Challenge - Creative Data Lab

Challenge - Creative Data Lab

Recently, I had the opportunity to participate in an exciting lab event that aimed to address the challenge of promoting active travel among Londoners. In this blog post, I will share my experience and the solution my team devised during the event.

Event Overview

The event was brought to my attention through an email received via our faculty's forum. Although there was limited information available prior to signing up, the general idea of the lab was described as follows:

This workshop is designed to give an authentic taste of working on a data-related challenge. The event will enable you to share innovative ideas and forward-thinking solutions to real-life problems in a hackathon-style environment.

Intrigued by the challenge, I eagerly signed up. A few weeks before the event, we received an email from DMA Talent (a division of the IDM, Institute of Direct and Digital Marketing) that provided us with a brief and suggested APIs/Datasets to use. The brief stated:

Transport for London have provided the brief for this Lab. Using open data and social media, they’ll challenge you to encourage the public to reconsider their travel options in London and ultimately choose off-peak public transport. This is a big customer base so you’ll have to think creatively. And with business goals including reducing traffic and pollution as well as keeping commuters healthy, there will be lots to think about!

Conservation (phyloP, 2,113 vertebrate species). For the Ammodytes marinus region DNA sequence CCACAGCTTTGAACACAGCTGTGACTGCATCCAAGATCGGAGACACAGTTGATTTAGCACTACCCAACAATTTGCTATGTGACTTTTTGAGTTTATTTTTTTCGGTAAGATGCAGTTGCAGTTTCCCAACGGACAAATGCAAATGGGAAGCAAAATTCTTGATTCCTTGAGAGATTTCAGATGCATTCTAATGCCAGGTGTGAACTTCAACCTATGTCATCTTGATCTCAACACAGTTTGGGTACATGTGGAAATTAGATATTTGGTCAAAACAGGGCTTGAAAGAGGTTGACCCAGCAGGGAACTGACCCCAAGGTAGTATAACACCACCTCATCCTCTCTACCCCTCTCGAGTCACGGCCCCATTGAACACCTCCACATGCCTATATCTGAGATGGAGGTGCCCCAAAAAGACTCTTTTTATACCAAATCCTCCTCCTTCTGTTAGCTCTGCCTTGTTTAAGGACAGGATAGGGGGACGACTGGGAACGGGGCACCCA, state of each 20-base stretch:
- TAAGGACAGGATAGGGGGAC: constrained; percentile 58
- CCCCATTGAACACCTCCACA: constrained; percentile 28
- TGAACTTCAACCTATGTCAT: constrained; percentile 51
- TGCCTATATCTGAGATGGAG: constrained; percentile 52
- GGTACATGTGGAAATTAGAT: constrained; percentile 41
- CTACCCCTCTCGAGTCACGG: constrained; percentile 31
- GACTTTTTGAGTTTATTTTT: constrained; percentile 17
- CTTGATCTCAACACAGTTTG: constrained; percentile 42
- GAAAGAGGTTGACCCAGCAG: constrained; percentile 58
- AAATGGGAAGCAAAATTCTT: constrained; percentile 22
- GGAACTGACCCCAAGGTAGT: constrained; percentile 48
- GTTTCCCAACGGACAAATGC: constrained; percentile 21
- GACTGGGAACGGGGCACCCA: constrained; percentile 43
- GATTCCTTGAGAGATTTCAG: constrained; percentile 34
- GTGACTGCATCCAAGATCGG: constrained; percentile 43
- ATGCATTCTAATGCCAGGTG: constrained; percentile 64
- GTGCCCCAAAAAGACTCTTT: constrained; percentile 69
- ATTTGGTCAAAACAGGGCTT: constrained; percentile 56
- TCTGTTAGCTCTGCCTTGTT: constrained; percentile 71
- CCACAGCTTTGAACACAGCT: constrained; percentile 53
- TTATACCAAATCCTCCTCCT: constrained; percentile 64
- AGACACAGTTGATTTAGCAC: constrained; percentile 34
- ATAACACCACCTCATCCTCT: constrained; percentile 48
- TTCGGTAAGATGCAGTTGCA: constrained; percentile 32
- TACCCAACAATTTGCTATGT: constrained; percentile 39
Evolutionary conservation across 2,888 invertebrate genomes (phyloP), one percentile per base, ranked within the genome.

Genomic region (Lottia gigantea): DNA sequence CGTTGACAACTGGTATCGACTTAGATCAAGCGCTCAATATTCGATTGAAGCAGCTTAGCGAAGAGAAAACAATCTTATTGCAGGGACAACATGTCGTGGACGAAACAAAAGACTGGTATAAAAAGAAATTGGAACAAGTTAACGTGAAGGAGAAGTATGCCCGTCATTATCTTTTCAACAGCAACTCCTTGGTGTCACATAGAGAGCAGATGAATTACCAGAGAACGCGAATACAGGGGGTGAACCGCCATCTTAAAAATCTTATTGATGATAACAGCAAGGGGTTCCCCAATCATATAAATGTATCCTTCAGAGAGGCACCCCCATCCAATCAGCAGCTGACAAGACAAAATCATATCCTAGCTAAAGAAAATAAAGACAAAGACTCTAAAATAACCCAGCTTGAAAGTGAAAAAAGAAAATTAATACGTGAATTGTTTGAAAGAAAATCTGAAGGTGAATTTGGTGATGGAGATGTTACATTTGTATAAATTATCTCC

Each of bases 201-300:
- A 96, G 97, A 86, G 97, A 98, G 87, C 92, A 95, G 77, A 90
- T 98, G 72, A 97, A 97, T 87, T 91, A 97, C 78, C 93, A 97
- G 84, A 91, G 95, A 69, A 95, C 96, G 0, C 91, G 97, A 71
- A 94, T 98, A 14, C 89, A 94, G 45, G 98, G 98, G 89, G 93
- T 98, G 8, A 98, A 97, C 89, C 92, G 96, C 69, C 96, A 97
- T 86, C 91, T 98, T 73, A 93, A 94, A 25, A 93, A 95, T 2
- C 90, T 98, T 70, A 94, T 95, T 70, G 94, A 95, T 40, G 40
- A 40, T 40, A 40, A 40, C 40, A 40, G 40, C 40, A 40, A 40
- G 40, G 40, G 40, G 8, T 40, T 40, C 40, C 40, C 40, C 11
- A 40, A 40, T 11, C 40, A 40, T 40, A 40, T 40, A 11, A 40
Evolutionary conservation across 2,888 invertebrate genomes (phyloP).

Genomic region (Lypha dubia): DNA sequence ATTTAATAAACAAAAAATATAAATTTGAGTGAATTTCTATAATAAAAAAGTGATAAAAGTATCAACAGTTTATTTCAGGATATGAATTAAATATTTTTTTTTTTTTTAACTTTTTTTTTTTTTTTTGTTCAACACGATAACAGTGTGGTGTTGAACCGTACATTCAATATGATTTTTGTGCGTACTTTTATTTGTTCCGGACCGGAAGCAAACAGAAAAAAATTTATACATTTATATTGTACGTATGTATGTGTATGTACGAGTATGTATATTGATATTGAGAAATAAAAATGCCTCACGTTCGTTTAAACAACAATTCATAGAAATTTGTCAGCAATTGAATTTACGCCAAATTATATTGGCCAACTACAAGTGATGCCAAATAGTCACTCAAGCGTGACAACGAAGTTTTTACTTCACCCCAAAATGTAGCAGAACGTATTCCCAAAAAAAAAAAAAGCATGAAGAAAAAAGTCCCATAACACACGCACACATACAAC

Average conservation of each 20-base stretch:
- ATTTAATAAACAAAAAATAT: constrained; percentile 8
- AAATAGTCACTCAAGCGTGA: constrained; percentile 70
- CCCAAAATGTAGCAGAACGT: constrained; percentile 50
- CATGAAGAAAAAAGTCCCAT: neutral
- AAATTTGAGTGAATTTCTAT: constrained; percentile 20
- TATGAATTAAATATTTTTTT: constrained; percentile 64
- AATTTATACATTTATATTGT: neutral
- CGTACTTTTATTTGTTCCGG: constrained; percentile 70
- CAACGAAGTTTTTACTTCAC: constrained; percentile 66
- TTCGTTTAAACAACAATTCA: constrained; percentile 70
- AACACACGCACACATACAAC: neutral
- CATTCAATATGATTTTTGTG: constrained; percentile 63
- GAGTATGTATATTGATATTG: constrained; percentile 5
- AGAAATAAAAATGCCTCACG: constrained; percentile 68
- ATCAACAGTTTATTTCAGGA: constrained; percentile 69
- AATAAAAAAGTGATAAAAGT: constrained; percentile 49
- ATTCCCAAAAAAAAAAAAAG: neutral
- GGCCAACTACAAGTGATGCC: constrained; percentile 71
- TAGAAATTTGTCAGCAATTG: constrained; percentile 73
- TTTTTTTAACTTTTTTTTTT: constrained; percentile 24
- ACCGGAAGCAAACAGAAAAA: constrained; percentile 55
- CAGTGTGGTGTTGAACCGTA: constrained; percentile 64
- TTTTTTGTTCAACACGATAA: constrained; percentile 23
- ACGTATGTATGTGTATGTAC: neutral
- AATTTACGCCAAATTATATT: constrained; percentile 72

The Challenge We Chose to Solve

Although I didn't have a specific solution in mind before the event, during the opening ceremony, several challenges were presented, and my team, along with another team, decided to tackle the following:

Getting Londoners to do at least 20 minutes of active travel they need to stay healthy each day by 2041.

Our Solution: A Rewards Scheme for Active Travel

After being divided into teams, my team consisted of Kira Nolte and Jasmine Sibeal, who are also first-year students at MMU, and Donika, an ex-Chemistry student who graduated from UoM in 2014.

Our approach to addressing the challenge was to implement a rewards scheme, similar to the ones used by Cafe Nero and Starbucks. Although our initial idea was rough, over the course of the limited time we had (less than 4 hours), we managed to refine it.

Drawing from my previous experience in labs and hackathons, I took on a guiding role within the team, suggesting approaches, conducting research, and coordinating tasks.

Once we had honed our idea, Donika created a User Journey, which I strongly recommended. Meanwhile, Kira and Jasmine focused on the marketing aspect and analyzed relevant statistics. I, on the other hand, worked on developing case studies.

Study: Gamification - Pokemon Go

To explore the effectiveness of gamification in increasing step counts, I conducted a study that centered around Pokemon Go. I came across a comprehensive paper titled "Gotta catch’em all! Pokémon GO and physical activity among young adults: difference in differences study" (PDF).

From this study, I extracted valuable insights. It revealed that during the first week of release, players of Pokemon Go walked approximately 1000 more steps than those who did not play the game. Importantly, half of these players belonged to our target age demographic (25+ years of age).